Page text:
Texan metallers The Sword are introducing traditional metal to a contemporary audience. The band’s honest, accessible and innovative style has positioned the group highly. While in town for Soundwave 2013, Killyourstereo.com sat down with the band over a few beers at the Corner Hotel to discuss the festival, touring life and bad European food.
How was the Melbourne sidewave with Dragonforce?
Kyle Shutt: It was great. It was good to play in an indoor club that is not is in the 120 degree Australian heat. It was really good. We just played a completely different set, so it was good for people who get to see both shows, but maybe a little weird for somebody who that’s the only show they saw.
Obviously you were here for Soundwave 2011, I was speaking to Erlend from Kvelertak recently and he had his interesting and funny stories from when they played Soundwave last year, what stuck out for you the first time you played?
KS: Just how awesome Australia is. That was our second trip here, but we got to see a lot more of it than the first time. I love it here, I want to move here (laughs).
JD Cronise: There were a lot of bands on it, like Social Distortion, I had never seen before.
KS: The Slayer set I got to see on the first show, I’ll never forget that.
These festivals with so many bands – ones you wouldn’t get a chance to tour with or see normally – you might have your own celebrity moments. And I was going to say Metallica, but you’ve already toured with them and played with them.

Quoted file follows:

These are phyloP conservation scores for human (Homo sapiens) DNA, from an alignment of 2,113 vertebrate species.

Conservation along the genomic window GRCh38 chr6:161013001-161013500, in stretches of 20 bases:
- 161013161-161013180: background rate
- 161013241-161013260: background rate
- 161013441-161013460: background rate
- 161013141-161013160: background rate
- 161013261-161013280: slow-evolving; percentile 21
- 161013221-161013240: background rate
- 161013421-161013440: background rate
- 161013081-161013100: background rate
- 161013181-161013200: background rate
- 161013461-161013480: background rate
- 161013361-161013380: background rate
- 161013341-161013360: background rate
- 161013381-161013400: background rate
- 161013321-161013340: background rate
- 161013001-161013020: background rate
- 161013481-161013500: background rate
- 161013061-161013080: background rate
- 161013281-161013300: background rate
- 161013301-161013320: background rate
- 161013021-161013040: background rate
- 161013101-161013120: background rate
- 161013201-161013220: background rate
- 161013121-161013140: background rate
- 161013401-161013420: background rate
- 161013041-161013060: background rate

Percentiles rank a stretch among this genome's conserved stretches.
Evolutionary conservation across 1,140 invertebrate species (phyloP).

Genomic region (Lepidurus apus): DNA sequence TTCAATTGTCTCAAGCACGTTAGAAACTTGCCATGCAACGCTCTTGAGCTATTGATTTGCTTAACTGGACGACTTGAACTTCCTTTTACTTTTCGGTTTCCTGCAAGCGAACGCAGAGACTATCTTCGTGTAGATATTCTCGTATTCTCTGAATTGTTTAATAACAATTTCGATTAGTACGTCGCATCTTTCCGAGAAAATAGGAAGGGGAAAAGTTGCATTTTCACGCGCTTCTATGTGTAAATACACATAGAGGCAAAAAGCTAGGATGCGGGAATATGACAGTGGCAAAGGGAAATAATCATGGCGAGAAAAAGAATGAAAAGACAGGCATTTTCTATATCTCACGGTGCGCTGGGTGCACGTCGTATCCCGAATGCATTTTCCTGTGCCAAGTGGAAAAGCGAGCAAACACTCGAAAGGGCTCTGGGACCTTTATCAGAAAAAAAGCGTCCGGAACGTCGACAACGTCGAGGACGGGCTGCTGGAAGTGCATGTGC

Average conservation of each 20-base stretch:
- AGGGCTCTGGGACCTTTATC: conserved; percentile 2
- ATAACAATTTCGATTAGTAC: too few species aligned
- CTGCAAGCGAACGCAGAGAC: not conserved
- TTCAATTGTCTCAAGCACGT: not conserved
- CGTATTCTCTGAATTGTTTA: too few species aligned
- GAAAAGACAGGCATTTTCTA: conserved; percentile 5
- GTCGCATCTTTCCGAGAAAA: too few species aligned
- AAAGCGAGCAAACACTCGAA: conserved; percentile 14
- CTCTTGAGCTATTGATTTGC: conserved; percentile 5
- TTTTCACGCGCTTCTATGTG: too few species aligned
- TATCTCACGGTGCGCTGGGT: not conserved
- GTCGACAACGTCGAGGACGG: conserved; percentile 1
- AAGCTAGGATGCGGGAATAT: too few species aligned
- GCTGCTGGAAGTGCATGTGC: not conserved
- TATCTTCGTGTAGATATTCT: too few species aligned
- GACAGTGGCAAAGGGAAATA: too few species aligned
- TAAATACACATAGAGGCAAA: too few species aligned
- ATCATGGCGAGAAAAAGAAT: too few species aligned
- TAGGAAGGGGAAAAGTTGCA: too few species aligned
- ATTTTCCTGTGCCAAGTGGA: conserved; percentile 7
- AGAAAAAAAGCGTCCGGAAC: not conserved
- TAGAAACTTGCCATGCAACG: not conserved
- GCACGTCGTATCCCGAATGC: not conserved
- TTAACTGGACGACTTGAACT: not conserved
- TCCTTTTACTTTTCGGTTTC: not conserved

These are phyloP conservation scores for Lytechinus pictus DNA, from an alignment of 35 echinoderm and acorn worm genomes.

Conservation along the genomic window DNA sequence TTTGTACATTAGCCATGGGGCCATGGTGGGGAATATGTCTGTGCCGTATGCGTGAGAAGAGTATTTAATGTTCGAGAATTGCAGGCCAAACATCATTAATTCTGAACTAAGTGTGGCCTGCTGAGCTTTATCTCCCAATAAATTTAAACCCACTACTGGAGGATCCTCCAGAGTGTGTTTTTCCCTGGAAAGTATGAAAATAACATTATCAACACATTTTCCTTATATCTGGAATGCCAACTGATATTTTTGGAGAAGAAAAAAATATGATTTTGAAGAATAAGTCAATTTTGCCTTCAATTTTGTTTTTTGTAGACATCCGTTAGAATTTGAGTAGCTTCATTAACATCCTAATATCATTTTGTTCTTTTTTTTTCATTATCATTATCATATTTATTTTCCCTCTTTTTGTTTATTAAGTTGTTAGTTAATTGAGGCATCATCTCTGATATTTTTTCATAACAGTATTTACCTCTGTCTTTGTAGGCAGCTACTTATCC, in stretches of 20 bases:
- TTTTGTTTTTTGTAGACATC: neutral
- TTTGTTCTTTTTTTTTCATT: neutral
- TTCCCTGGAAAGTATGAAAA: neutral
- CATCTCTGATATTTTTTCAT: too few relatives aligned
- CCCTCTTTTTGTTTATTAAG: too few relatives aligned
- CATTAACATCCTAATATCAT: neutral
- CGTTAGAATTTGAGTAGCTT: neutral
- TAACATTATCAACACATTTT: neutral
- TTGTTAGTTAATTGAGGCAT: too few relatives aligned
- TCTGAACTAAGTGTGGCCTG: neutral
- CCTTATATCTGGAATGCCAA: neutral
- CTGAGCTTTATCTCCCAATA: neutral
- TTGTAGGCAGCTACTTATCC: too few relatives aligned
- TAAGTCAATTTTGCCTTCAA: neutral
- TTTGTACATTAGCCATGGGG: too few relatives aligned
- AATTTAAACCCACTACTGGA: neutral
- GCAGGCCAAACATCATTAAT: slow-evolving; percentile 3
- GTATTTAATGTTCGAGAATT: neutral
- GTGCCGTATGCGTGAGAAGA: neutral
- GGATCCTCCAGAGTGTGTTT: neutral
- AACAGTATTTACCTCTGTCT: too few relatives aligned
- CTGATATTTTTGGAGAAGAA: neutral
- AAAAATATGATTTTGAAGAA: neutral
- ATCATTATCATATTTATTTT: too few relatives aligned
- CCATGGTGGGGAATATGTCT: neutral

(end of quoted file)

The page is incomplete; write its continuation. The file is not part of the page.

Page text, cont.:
KS: Yeah, we’re old friends at this point (laughs). It’s funny, a lot of the bands are star struck when they show up. They threw a big barbeque for everyone the first night and it was real of nice of them to come out and break the ice. That was cool.
What’s it like being a touring band, being away from home for extended periods of time?
JDC: Everyone at home thinks, “oh, you get to go to Australia.” And, it’s not like it is not fun, but we’re not out like hugging koala bears and taking pictures of Ayres Rock [either] (laughs). We get to see some things, but it is not like we’re on vacation.
Bryan Richie: You are on a plane from here to there. [You’re at] Some hotel here for a couple of hours or you leave immediately after you play and you’ve got to hustle off the stage to catch a plane.
On that, you said you don’t get to do a lot of touristy stuff that other people may think you do, but what would you like to do that you haven’t done yet?
BR: I wanted to hug that Goddamn Koala (laughs).
KS: Is it Queensland the only state where you can apparently touch one? I remember the first year, one of the guys invited all the Soundwave bands out there for free. It was hard to get out there and jet lag kicked in by the time everyone was leaving, so I didn’t go. I always regretted that.
KS: It is like a mix of a few places we’ve been to – in the best way possible. It is great. Expensive (laughs).
Just one that, when you say it is expensive, a lot of people make that remark when they come to Australia. How is it handling the finances when you come down here?
BR: Penny pinch…
KS: I try not to think about it. It is like funny money to me. I’m like, “it’s fine, just spend it on the things you want to do.”
BR: I’m a little on that other end of that. I’m like, “I don’t want to spend $15 Goddamn dollars on this. This is fucking six bucks back home!” But I’m only like that when I’m a little angry or jet lagged. Usually it’s fine.
Even the food situation, what’s it like when it comes time to eat on the road? Any places that are harder than others?
BR: Europe food sucks (laughs). They have no concept of: “hey, do you want to just go somewhere and get food?” Restaurants are seemingly few and far between. They are not just everywhere. There is no late night food. The UK has chip shops and maybe you find a kebab.
KS: …but you can’t live off that.
BR: The thing is, when you’re in a band on tour in Europe, that is what you do end up with – kebabs and stuff like that. By the end of it you’re like, “fuck dude, I think I gained ten pounds on tour.” (laughs).